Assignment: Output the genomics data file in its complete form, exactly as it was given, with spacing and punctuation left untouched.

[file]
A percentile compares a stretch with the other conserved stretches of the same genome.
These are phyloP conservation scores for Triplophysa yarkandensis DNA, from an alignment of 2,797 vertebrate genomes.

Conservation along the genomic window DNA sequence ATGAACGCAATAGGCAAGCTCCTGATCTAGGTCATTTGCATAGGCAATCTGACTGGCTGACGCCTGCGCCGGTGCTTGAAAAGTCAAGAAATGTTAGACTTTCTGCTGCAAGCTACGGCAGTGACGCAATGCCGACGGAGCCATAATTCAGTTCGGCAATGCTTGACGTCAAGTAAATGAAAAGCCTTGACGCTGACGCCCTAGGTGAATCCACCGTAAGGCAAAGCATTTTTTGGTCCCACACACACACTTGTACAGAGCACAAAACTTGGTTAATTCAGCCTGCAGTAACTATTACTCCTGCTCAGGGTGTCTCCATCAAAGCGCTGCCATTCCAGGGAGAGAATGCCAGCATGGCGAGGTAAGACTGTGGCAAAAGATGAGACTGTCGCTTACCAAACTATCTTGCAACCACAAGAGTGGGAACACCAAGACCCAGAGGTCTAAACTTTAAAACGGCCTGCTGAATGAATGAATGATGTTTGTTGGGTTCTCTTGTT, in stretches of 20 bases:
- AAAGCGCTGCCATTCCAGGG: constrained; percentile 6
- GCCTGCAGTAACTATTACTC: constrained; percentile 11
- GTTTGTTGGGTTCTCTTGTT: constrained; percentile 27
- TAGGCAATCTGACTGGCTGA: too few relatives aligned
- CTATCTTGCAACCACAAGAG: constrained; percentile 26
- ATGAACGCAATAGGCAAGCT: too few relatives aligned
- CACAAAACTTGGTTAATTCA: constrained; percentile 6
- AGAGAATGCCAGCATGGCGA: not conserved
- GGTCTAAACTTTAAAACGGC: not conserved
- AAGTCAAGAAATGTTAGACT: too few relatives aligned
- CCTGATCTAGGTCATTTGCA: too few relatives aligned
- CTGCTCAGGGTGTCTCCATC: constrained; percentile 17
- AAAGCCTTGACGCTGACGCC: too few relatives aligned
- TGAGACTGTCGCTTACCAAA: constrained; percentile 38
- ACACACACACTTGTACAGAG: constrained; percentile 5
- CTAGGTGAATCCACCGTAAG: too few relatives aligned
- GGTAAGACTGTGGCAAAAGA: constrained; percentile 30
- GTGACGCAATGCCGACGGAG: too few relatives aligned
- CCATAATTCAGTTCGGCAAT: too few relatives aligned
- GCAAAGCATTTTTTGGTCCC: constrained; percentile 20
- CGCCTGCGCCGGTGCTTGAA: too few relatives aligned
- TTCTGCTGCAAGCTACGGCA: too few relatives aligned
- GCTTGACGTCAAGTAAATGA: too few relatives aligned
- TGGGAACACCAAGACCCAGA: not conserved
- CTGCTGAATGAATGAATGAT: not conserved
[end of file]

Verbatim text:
A percentile compares a stretch with the other conserved stretches of the same genome.
These are phyloP conservation scores for Triplophysa yarkandensis DNA, from an alignment of 2,797 vertebrate genomes.

Conservation along the genomic window DNA sequence ATGAACGCAATAGGCAAGCTCCTGATCTAGGTCATTTGCATAGGCAATCTGACTGGCTGACGCCTGCGCCGGTGCTTGAAAAGTCAAGAAATGTTAGACTTTCTGCTGCAAGCTACGGCAGTGACGCAATGCCGACGGAGCCATAATTCAGTTCGGCAATGCTTGACGTCAAGTAAATGAAAAGCCTTGACGCTGACGCCCTAGGTGAATCCACCGTAAGGCAAAGCATTTTTTGGTCCCACACACACACTTGTACAGAGCACAAAACTTGGTTAATTCAGCCTGCAGTAACTATTACTCCTGCTCAGGGTGTCTCCATCAAAGCGCTGCCATTCCAGGGAGAGAATGCCAGCATGGCGAGGTAAGACTGTGGCAAAAGATGAGACTGTCGCTTACCAAACTATCTTGCAACCACAAGAGTGGGAACACCAAGACCCAGAGGTCTAAACTTTAAAACGGCCTGCTGAATGAATGAATGATGTTTGTTGGGTTCTCTTGTT, in stretches of 20 bases:
- AAAGCGCTGCCATTCCAGGG: constrained; percentile 6
- GCCTGCAGTAACTATTACTC: constrained; percentile 11
- GTTTGTTGGGTTCTCTTGTT: constrained; percentile 27
- TAGGCAATCTGACTGGCTGA: too few relatives aligned
- CTATCTTGCAACCACAAGAG: constrained; percentile 26
- ATGAACGCAATAGGCAAGCT: too few relatives aligned
- CACAAAACTTGGTTAATTCA: constrained; percentile 6
- AGAGAATGCCAGCATGGCGA: not conserved
- GGTCTAAACTTTAAAACGGC: not conserved
- AAGTCAAGAAATGTTAGACT: too few relatives aligned
- CCTGATCTAGGTCATTTGCA: too few relatives aligned
- CTGCTCAGGGTGTCTCCATC: constrained; percentile 17
- AAAGCCTTGACGCTGACGCC: too few relatives aligned
- TGAGACTGTCGCTTACCAAA: constrained; percentile 38
- ACACACACACTTGTACAGAG: constrained; percentile 5
- CTAGGTGAATCCACCGTAAG: too few relatives aligned
- GGTAAGACTGTGGCAAAAGA: constrained; percentile 30
- GTGACGCAATGCCGACGGAG: too few relatives aligned
- CCATAATTCAGTTCGGCAAT: too few relatives aligned
- GCAAAGCATTTTTTGGTCCC: constrained; percentile 20
- CGCCTGCGCCGGTGCTTGAA: too few relatives aligned
- TTCTGCTGCAAGCTACGGCA: too few relatives aligned
- GCTTGACGTCAAGTAAATGA: too few relatives aligned
- TGGGAACACCAAGACCCAGA: not conserved
- CTGCTGAATGAATGAATGAT: not conserved